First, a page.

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Extracellular lactate tends to inhibit cellular growth or enhance cell death. This happens in the vicinity of tumors and in cell cultures.

See for example this reference: Ozturk, Sadettin S., Mark R. Riley, and Bernhard O. Palsson. "Effects of ammonia and lactate on hybridoma growth, metabolism, and antibody production." Biotechnology and bioengineering 39.4 (1992): 418-431 (available here: https://www.researchgate.net/profile/Mark_Riley5/publication/227705703_Effects_of_ammonia_and_lactate_on_growth_metabolism_and_antibody_production/links/540e0bcb0cf2f2b29a3a765a.pdf)

What is the mechanism behind this effect of lactate? Why lactate has these negative effects?

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  • $\begingroup$ Are you thinking of effects of lactic acidosis rather than lactate? Note that lactate itself is a base, not an acid. The effects of lactate on cancer cells and tumors is still heavily discussed, can you give some references for your claim? Can you specify what types of tumors or cancer cells you are thinking of? $\endgroup$ – Roland Feb 12 '16 at 7:06
  • $\begingroup$ @Roland Almost all tumor types exhibit lactate secretion (this is called the Warburg effect). I think the cell secretes lactic acid, which once outside the cell, equilibrates with lactate, as any acid/base pair. $\endgroup$ – becko Feb 12 '16 at 7:09
  • $\begingroup$ Most tumors do secrete lactate, but I'm not aware of any evidence that lactate itself inhibits cellular growth, as you stated in your question. So please provide references for this; or, if you actually mean effects of acidosis (low pH), then please revise and clarify. Glycolytic cells do not actually produce lactic acid; anaerobic metabolism is acidifying because of proton imbalance due to inadequate respiration. See en.wikipedia.org/wiki/Lactic_acidosis $\endgroup$ – Roland Feb 12 '16 at 16:11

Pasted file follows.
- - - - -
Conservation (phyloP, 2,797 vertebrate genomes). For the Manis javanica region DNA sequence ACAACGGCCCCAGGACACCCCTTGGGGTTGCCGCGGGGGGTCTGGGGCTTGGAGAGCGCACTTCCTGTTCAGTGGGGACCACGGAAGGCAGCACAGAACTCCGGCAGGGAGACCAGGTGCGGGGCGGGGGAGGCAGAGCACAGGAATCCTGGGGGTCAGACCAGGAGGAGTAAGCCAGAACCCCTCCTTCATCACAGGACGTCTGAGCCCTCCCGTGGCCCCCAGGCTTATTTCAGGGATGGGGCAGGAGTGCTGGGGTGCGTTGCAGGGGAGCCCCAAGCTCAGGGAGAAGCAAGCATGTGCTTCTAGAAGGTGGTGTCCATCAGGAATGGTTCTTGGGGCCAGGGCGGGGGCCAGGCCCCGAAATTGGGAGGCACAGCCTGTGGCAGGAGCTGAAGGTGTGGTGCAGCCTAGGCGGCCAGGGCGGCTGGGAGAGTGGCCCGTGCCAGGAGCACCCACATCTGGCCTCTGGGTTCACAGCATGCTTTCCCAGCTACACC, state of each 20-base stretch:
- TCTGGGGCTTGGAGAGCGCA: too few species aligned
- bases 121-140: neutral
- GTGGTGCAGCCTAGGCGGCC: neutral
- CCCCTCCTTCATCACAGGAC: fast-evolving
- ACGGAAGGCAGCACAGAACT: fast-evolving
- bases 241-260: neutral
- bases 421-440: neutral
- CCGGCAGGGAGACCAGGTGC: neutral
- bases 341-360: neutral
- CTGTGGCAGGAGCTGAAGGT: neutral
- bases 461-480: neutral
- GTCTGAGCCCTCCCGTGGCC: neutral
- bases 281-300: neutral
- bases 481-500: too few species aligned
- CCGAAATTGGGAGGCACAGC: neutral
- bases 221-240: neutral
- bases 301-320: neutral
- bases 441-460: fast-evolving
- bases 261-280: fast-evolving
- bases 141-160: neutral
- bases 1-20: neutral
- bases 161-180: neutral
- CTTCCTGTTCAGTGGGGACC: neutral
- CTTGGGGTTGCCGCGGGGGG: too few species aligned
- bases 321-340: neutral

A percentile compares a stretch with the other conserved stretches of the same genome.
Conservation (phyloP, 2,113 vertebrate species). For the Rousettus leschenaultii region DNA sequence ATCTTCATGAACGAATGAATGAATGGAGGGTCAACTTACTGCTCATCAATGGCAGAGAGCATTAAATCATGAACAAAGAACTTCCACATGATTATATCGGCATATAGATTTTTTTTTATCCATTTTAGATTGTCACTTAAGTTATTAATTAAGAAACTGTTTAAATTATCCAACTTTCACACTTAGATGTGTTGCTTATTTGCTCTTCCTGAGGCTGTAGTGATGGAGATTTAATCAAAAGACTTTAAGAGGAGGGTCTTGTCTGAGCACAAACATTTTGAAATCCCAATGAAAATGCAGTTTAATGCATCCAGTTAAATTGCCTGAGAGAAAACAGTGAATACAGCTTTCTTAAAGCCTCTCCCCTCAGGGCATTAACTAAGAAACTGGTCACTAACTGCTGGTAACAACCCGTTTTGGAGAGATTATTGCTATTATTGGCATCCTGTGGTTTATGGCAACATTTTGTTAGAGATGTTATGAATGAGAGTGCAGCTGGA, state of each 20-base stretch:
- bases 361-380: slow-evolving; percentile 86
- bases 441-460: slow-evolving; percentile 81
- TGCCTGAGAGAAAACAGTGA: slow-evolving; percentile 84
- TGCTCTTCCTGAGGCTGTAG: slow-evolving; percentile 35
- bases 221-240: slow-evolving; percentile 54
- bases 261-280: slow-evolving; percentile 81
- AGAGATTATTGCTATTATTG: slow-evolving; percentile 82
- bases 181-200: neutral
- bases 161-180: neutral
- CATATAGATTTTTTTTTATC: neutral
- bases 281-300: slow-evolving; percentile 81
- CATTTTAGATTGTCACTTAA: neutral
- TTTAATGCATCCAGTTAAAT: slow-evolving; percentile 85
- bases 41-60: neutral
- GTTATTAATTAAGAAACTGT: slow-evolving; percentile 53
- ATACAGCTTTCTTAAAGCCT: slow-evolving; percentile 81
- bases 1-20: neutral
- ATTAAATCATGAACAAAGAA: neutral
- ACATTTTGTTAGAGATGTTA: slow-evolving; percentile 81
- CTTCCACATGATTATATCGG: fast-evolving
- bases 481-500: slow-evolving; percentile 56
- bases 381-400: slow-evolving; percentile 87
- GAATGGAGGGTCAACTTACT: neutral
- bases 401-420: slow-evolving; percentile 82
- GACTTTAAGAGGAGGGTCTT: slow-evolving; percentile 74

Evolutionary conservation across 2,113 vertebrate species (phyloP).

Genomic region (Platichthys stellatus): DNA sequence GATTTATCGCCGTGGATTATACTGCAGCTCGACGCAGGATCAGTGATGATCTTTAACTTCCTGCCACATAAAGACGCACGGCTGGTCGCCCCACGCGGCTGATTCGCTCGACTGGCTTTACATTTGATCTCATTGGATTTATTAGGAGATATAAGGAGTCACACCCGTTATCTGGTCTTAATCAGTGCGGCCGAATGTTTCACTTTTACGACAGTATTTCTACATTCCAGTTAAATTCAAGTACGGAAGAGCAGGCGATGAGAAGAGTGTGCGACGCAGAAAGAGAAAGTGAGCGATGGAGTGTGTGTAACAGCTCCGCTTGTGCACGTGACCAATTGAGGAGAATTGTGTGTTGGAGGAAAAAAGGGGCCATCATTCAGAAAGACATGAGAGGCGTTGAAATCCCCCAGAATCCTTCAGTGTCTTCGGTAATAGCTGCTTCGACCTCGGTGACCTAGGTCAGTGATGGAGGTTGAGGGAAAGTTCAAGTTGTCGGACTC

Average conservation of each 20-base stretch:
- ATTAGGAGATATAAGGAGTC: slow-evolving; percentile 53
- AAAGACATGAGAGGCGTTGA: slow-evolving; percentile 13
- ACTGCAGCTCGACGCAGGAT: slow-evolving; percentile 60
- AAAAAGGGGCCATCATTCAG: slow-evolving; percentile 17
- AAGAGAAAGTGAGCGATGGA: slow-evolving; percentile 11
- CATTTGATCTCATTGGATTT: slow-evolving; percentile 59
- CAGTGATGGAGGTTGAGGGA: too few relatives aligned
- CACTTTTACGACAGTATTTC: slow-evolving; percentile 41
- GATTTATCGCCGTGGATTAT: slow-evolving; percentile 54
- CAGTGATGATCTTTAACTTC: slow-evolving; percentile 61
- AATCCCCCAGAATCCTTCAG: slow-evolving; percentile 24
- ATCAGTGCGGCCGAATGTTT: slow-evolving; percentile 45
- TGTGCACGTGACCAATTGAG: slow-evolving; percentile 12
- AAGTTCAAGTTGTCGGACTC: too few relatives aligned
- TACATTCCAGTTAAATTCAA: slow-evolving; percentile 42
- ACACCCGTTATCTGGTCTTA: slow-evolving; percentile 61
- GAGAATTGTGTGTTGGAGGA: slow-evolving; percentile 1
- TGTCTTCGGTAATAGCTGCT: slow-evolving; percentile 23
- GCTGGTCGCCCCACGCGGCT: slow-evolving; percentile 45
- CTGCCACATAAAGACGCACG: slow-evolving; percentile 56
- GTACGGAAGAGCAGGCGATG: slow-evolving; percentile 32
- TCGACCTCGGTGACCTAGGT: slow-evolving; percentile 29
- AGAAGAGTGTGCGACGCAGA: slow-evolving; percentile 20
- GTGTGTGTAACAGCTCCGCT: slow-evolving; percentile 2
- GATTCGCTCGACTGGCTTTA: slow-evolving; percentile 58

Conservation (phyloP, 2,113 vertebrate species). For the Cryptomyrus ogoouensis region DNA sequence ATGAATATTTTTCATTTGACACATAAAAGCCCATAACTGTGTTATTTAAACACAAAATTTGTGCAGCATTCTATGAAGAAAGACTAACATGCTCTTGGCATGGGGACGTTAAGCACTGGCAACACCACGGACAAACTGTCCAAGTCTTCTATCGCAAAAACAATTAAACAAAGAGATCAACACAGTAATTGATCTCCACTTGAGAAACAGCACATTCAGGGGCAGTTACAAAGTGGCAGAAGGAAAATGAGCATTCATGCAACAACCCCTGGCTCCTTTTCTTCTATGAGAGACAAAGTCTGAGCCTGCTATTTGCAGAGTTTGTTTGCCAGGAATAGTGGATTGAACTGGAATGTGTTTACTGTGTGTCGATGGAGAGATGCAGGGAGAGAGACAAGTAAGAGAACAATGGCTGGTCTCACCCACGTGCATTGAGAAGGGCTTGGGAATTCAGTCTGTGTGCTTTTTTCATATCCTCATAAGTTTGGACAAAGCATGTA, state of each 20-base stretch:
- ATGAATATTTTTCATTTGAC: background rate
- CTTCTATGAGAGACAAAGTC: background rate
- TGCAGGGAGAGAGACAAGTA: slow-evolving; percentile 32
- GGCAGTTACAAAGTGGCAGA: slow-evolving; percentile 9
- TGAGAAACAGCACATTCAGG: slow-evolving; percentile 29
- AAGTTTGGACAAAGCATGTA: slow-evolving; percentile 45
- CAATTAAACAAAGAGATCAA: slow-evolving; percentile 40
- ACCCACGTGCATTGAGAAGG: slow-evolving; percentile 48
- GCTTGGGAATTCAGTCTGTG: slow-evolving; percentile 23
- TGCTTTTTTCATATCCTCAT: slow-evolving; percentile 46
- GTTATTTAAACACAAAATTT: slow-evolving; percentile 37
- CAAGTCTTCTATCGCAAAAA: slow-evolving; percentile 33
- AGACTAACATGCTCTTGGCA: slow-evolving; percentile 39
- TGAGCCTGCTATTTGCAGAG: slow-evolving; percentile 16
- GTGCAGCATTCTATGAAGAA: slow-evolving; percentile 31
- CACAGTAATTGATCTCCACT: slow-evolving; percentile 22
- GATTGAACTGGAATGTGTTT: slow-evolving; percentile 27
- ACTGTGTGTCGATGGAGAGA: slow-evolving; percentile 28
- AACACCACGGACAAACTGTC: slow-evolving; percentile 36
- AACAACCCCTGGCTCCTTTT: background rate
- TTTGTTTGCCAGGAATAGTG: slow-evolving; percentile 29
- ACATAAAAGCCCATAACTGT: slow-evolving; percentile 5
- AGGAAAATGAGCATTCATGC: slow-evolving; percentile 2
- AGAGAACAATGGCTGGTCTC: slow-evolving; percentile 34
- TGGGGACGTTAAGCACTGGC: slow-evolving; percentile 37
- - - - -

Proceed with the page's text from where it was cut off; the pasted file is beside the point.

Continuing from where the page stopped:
• $\begingroup$ @Roland Take this example: Ozturk, Sadettin S., Mark R. Riley, and Bernhard O. Palsson. "Effects of ammonia and lactate on hybridoma growth, metabolism, and antibody production." Biotechnology and bioengineering 39.4 (1992): 418-431. Available here: researchgate.net/profile/Mark_Riley5/publication/… $\endgroup$ – becko Feb 12 '16 at 16:19
  • $\begingroup$ They report growth inhibition as well as death rate enhancement when extracellular lactate concentrations go up. There many papers with similar statements. My question is what is the mechanism behind this. I've heard that lactate secretion ends up lowering pH, which seems related to what you're saying, and maybe this is a mechanism, but I can't confirm this. $\endgroup$ – becko Feb 12 '16 at 16:21

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